A recent amendment to 28 U.S.C. § 1446 addresses the proper method to ascertain the amount in controversy in states where one or both of these procedural rules make that determination more difficult. When "the State practice either does not permit demand for a specific sum or permits recovery of damages in excess of the amount demanded, " removal is appropriate if "the district court finds, by the preponderance of the evidence, that the amount in controversy exceeds the amount specified in section 1332(a). 28 U.S.C. § 1446(c)(2)(B); see also, MacKenzie v. GGNSC Stanford, LLC, CIV.A. 13-344-KSF, 2013 WL 6191853 at *2 (E.D. Ky. Nov. 26, 2013); Proctor v. Swifty Oil Co., Inc., 2012 WL 4593409, *2 (W.D.Ky. Oct. 1, 2012). Thus, because the burden is on the defendants seeking removal, in order to defeat Hoop's motion to remand, Wal-Mart and Stanley must show by a preponderance of the evidence that the amount in controversy in this case exceeds this Court's jurisdictional minimum of $75, 000.

Toward that end, Wal-Mart and Stanley indicate that Hoop admitted in his interrogatories that he "intend[ed] to demand or request $500, 000.00 of the jury at the trial of this case." [R. 1-1 at 98]. Further, during his deposition, Hoop affirmed that he intended to seek $500, 000 from the jury in this case. [R. 6-2 at 5]. There can be no doubt that such an admission would generally be sufficient to show that it is more likely than not that the plaintiff's claim meets the amount in controversy requirement. See Sanford v. Gardenour, 225 F.3d 659, 2000 WL 1033025, at *3 (6th Cir. 2000) (unpublished table decision) ("In fact, in their Rule 26 disclosures, they sought in excess of $500, 000 in actual and punitive damages in federal court. Thus, by their own admission, their claim is worth more than the minimum jurisdictional amount.").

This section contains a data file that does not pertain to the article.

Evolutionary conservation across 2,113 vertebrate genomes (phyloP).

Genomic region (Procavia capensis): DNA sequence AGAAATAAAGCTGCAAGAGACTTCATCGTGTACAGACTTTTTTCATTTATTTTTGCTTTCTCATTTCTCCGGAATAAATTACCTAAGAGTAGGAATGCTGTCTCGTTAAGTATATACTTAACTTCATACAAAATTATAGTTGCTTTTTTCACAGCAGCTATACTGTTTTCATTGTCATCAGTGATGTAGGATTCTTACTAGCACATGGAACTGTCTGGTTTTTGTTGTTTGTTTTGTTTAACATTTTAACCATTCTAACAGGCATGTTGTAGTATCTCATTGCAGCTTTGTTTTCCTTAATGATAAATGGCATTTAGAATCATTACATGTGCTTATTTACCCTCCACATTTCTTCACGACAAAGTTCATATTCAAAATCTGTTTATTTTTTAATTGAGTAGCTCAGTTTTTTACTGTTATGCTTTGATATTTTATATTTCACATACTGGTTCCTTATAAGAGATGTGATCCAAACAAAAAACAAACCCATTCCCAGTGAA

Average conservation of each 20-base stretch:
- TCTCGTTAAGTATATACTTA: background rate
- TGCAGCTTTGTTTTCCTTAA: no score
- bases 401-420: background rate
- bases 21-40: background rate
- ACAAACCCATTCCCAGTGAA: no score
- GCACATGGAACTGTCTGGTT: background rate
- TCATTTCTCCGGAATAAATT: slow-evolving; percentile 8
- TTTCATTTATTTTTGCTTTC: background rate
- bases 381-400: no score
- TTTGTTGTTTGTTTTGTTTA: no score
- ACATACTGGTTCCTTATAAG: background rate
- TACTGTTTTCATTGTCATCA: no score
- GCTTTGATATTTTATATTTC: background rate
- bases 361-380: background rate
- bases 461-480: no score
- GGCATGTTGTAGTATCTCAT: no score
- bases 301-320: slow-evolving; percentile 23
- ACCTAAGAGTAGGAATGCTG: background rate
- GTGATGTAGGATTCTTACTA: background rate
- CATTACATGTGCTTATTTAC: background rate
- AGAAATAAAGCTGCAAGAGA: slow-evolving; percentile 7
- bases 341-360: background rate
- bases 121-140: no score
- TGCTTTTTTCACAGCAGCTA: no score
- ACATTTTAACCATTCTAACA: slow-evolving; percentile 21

However, well before Hoop indicated that he would seek relief in the amount of half a million dollars, he filed a unilateral stipulation into the state court record that stated otherwise:

Comes the Plaintiff, by and through counsel, and hereby stipulates and agrees that the amount in controversy herein is less than $75, 000.00. Plaintiff does not seek and will not accept, if awarded, any amount of $75, 000.00, or greater.

[R. 1-1 at 35]. This stipulation was signed by Hoop and filed by his counsel about a month after the entry of the complaint. The question at the heart of this matter is what is the effect of this unilateral, pre-removal stipulation? If by filing this stipulation in the record, Hoop legally bound himself to seeking and recovering relief in an amount below the federal jurisdictional requirement, his later statements to the contrary would seem to be irrelevant. That is to say, if the stipulation made it so that he could not recover more than $74, 999.99, then so long as the ...